By Mark Chmura | 04/13/2012
Manistee, MI – One of the things I enjoy about guiding Lake Michigan is that patterns are always changing. This year that’s an understatement. Being mid-April now, everyone is focusing on the time of year rather than what’s going on with our weather pattern. I’m not sure what’s happening everywhere else in the Great Lakes, but here on the east shore of Lake Michigan we are way ahead of where we should be this time of year.
This season is hard to understand because it’s changing so fast. The trees are all budded. I’ve seen flowers, animals are out and there’s grass on the roads. These things still shouldn’t happen for a long time.
I’ve had my boat in the water on Lake Michigan since mid-March and trolling has been really good, but I’m not sure how long it’s going to last. Last week it was 42 degrees out of Manistee Harbor and most of the lake (in this area) is 39 degrees. Normally, it would be 36, or so.
While many years we can fish them into late May, our steelhead fishing on the Manistee is pretty much over. Trolling for browns should just be starting, but I’ve been catching them for a month. Honestly, I’m at a loss right now. It’s the middle of April and I don’t know if the browns are ending or if it’s going to go until mid-May like it normally does.
Right now, I’m finding browns and lake trout along the shoreline. On an average day, if I’m fishing in tight to the bank, I’ve been getting my limit of browns (three-fish per person), but they are fairly small. Most days I’m getting one decent one, two all right ones and a whole bunch of little ones. The biggest brown I’ve caught this year was 15 pounds. The bigger browns haven’t come in yet, but I’m guessing they’ll be in any day.
As long as the browns remain shallow I’ll be fishing 8-10 feet deep, sometimes up to 15 feet. In Lake Michigan we have troughs created by high winds. Understanding our troughs is pretty simple, but important when going after browns in the spring. When the waves break the force of the water eats the sand away and creates troughs.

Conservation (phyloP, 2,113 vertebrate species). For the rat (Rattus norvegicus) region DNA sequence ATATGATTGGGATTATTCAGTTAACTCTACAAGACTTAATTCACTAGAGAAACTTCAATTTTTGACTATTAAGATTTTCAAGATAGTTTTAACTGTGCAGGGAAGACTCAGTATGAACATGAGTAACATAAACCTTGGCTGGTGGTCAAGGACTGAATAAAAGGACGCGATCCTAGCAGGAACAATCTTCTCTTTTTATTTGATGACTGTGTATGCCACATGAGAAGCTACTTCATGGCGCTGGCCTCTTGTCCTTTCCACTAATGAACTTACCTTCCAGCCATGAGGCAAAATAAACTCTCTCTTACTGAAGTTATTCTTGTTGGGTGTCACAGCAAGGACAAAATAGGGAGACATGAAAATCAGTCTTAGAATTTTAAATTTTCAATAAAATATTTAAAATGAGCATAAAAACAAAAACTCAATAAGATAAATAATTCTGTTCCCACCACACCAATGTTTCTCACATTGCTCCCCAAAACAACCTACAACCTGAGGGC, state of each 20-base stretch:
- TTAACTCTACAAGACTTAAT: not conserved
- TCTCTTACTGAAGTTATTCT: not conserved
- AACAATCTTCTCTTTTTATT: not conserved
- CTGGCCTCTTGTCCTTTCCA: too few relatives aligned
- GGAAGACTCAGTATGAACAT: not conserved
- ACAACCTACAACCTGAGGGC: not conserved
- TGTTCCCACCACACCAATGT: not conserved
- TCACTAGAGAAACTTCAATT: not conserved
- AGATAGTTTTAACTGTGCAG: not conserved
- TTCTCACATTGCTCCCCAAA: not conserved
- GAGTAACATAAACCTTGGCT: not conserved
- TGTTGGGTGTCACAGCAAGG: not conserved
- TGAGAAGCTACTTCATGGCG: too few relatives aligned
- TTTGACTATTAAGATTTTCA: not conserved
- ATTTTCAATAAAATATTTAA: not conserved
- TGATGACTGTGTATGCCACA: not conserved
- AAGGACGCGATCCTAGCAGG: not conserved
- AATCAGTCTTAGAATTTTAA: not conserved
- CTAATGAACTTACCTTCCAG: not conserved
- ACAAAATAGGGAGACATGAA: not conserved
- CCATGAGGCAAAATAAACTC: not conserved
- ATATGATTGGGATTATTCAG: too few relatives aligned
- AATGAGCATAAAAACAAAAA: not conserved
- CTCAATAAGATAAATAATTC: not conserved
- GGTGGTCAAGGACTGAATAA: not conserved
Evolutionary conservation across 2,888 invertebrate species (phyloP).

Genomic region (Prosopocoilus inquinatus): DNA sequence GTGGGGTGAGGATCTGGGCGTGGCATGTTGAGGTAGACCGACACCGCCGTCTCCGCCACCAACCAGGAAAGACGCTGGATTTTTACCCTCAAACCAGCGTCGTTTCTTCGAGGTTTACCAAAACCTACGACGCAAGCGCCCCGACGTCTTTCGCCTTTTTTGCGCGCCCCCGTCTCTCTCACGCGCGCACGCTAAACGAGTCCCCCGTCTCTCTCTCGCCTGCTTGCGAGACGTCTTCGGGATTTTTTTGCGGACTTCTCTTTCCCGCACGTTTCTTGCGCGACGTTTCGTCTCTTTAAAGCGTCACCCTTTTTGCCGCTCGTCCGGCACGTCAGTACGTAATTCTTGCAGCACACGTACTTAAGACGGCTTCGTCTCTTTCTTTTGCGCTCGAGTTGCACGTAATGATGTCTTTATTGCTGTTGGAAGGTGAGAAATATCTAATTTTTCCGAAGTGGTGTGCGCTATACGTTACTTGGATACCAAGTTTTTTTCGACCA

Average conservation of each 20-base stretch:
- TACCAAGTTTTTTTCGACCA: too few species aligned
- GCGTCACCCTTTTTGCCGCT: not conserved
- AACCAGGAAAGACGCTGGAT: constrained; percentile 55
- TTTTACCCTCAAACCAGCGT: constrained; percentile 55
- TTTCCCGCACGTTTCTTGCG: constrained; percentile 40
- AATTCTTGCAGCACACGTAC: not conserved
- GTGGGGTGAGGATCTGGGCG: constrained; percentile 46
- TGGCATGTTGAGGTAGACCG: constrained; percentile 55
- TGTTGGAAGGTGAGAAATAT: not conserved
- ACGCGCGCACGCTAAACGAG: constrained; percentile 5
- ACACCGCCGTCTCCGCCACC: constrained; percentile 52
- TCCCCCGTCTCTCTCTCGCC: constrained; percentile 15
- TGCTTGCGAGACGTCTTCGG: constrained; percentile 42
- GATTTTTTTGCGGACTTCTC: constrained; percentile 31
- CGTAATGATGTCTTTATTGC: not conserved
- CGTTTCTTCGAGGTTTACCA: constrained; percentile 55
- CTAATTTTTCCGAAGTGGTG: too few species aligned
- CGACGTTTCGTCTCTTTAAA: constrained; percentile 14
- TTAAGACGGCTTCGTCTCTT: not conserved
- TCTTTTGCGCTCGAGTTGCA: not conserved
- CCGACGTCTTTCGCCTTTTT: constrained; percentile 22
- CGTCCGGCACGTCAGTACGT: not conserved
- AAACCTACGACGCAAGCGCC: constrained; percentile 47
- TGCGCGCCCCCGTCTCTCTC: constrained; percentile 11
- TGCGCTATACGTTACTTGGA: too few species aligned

I’m finding the browns in the deepest troughs along the shoreline. They are in the troughs because they are pushing bait in the shallows and your boards should be really close to the shoreline if you want to catch them.
The bite has been great. However, offshore winds can hurt it. Because the offshore wind moves the warmer water offshore and sucks colder water in, the browns go into deeper water and spread out much more when an offshore wind occurs.
The biggest key to inshore trolling is the temperature. The warmer the water the more browns you’ll find. Meanwhile, if you have an offshore wind it’s going to be a tough day. If there’s an offshore wind I’ll stay by the harbors or river mouths because there will be warmer water coming out of the tributaries.
I’ve been using the same technique for decades and that isn’t going to change this year. I pretty much always use stickbaits, mostly Rapala Husky Jerk Glass Minnows and Storm Thundersticks. Once the water rises above 42 degrees you can start running bigger lures like a Bomber Long A.
Editor’s Note: Captain Mark Chmura caught the former world record brown trout here in 1995. That fished weighed 30 pounds, eight ounces. For more info on Chmura’s guided Lake Michigan brown trout trips please visit www.pierpressurecharters.com